Data acquisition

Functional neuroimaging data were acquired with a 2 T Magnetom Vision whole-body MRI system equipped with a head volume coil. Contiguous multislice T2*-weighted echoplanar images were obtained using a sequence that enhanced blood oxygenation level-dependent (BOLD) contrast. Volumes covering the whole brain (48 slices, slice thickness 2 mm) were obtained every 4.3 s. A T1-weighted anatomical MRI (1 × 1 × 1.5 mm) was also acquired. In each experiment a total of 320 whole-brain echoplanar images were acquired during a single session, of which the first eight volumes were discarded to allow for T1 equilibration effects.

Data analysis

The fMRI data were analysed by statistical parametric mapping (Friston et al., 1995; see also http://www.fil.ion.ucl.ac.uk/spm). Following realignment of all the functional (T2*-weighted) volumes to the first volume in each session, the structural (T1-weighted) MRI was co-registered into the same space. The functional data were then smoothed using a 6 mm (full width at half maximum) isotropic Gaussian kernel to allow corrected statistical inference. The evoked responses for the different stimulus events were modelled by convolving a series of delta (or stick) functions with a synthetic haemodynamic response function. These functions were used as covariates in a general linear model, together with a constant term and a basis set of cosine functions with a cut-off period of 512 s to remove low-frequency drifts in the BOLD signal. Specific effects (e.g. blind fear versus blind happy) were tested by applying linear contrasts to the parameter estimates for each event type. The resulting t statistic at every voxel constituted a statistical parametric map (SPM). Reported P values were corrected for the search volume of regions of interest: e.g. an 8 mm radius sphere for the amygdala, a 10 mm radius sphere for the posterior thalamus and a 6 mm radius sphere for the superior colliculus. The significance of activations outside our regions of interest was corrected for multiple comparisons across the entire brain volume.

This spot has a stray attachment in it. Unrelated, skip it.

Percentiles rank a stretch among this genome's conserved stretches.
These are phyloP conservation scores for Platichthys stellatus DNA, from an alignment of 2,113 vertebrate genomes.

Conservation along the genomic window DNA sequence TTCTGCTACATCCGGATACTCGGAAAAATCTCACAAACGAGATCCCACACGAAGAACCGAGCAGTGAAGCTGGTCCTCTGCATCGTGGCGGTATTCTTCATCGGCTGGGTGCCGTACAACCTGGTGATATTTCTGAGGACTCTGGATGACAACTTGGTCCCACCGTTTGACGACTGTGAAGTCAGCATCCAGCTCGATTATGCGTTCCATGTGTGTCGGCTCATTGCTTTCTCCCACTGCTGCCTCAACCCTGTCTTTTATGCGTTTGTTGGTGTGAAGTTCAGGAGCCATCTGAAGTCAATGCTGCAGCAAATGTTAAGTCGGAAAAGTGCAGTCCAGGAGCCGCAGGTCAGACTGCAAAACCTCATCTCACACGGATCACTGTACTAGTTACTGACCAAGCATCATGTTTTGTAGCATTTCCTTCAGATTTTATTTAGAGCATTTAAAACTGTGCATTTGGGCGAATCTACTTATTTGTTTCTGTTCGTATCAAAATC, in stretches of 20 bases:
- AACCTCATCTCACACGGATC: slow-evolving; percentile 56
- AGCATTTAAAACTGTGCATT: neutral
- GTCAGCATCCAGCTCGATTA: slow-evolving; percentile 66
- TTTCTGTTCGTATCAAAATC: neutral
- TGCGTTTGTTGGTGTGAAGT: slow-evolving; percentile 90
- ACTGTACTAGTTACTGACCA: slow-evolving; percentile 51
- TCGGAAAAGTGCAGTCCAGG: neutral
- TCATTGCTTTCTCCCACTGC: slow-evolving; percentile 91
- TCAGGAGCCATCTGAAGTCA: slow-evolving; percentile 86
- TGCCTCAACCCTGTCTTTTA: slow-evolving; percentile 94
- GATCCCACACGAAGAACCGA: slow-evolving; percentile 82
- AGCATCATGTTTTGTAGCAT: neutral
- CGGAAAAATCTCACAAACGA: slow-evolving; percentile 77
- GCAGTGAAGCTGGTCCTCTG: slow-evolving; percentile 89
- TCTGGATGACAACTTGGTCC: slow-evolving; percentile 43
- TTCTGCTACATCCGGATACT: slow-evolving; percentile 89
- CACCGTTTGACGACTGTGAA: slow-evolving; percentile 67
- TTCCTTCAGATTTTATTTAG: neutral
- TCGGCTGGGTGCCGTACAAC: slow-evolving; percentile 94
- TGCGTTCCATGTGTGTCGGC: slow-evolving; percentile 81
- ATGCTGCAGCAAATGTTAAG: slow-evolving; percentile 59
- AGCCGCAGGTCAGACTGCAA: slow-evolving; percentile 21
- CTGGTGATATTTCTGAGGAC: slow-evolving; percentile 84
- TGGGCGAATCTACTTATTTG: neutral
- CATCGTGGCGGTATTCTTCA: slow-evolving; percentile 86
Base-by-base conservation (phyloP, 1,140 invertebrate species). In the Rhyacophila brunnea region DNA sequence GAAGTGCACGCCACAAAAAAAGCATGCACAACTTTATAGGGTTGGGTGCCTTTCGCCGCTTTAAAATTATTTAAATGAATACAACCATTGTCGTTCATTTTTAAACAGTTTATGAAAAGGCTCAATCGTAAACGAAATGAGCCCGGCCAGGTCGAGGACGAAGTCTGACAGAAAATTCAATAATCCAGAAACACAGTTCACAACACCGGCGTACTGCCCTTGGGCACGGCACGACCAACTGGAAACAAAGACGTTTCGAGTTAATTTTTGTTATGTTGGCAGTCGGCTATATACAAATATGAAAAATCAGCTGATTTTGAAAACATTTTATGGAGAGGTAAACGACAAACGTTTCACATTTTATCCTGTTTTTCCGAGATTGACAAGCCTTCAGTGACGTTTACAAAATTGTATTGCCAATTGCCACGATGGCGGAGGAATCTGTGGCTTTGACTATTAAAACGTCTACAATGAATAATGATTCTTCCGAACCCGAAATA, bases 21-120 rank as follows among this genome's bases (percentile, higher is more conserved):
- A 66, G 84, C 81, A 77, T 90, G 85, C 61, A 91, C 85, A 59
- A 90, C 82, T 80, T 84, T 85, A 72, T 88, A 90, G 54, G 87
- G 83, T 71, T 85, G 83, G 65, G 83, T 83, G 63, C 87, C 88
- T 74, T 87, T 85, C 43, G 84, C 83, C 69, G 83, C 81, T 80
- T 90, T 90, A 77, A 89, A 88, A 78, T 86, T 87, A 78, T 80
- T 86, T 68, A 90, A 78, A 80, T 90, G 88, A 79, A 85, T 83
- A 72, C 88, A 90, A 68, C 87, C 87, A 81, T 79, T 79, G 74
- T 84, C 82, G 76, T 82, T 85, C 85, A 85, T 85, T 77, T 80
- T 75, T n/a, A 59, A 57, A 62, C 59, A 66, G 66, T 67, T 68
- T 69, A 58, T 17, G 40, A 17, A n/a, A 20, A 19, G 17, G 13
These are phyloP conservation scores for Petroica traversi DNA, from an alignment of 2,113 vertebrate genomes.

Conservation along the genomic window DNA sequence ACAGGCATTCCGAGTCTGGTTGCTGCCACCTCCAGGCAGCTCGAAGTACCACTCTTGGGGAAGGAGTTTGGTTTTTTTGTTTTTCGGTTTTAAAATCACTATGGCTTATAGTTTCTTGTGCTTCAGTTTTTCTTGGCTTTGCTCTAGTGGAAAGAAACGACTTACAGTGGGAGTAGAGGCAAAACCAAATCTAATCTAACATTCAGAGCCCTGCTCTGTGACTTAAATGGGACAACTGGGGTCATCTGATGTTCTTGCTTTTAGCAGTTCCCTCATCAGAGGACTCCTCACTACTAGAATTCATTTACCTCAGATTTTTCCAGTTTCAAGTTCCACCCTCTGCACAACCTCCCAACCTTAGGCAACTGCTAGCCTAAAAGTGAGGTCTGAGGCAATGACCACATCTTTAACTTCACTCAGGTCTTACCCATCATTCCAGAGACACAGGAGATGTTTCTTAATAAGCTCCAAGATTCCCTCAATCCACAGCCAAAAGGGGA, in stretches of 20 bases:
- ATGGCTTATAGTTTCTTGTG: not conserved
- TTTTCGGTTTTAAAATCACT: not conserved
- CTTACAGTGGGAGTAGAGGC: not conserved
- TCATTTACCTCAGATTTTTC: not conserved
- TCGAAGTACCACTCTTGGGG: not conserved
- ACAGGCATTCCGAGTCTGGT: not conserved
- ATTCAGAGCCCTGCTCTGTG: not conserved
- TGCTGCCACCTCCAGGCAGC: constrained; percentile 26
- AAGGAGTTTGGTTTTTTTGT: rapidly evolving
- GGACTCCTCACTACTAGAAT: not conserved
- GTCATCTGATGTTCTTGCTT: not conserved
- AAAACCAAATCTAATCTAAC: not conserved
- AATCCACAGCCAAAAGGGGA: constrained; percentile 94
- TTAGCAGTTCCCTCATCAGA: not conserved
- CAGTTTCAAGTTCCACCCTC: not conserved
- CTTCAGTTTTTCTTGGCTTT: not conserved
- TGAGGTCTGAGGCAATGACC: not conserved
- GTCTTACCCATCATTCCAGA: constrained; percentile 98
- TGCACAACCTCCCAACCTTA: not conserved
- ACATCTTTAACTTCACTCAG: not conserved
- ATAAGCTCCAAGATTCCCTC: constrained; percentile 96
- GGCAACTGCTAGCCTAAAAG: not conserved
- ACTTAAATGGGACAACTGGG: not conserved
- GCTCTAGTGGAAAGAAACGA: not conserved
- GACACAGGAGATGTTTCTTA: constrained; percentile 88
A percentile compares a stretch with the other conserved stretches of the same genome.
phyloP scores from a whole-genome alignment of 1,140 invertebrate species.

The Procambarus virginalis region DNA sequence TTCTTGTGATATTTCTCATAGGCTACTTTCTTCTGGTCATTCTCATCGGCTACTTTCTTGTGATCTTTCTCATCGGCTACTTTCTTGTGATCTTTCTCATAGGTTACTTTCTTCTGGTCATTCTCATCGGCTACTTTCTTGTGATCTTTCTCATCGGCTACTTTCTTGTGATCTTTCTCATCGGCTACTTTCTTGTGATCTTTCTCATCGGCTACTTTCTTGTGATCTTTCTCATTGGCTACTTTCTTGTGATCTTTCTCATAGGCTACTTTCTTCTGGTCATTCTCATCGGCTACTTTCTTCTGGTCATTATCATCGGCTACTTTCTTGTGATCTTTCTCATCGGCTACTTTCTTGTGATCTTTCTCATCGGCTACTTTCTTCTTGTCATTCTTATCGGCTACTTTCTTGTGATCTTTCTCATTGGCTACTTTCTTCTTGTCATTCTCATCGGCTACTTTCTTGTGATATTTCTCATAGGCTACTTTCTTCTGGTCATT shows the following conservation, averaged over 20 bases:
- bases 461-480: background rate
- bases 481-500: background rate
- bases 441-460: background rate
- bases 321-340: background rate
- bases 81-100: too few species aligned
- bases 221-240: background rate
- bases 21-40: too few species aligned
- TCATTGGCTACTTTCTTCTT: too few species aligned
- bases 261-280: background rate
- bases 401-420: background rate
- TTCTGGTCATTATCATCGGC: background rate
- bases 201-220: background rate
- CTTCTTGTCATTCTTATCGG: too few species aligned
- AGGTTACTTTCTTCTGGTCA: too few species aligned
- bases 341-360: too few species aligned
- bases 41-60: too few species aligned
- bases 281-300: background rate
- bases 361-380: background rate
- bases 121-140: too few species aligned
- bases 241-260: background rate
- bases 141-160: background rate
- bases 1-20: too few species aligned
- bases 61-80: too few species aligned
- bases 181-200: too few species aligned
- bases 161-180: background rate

In a separate analysis of the neuroimaging data, we tested for psychophysiological interactions, i.e. condition-dependent changes in the covariation of response between the amygdala and other brain regions (Friston et al., 1997). Values of adjusted responses were extracted from maximal voxels in the right and left amygdalae for the following contrasts: `unseen' fearful minus `unseen' happy (in Experiment 1) and `unseen' CS+ minus `unseen' CS (in Experiment 2). Using a specially developed routine in SPM, the adjusted data in each session were first deconvolved and amygdala activity at the time of trials of one of the conditions was extracted. The resulting condition-specific estimate of neuronal activity was then reconvolved with a synthetic haemodynamic response function. This procedure was repeated for the other conditions of interest. The resulting regressors were entered as variables of interest into separate analyses. Linear contrasts were applied to the parameter estimates for the regressors in order to identify regions where responses exhibited significant condition-dependent interactions with amygdala activity.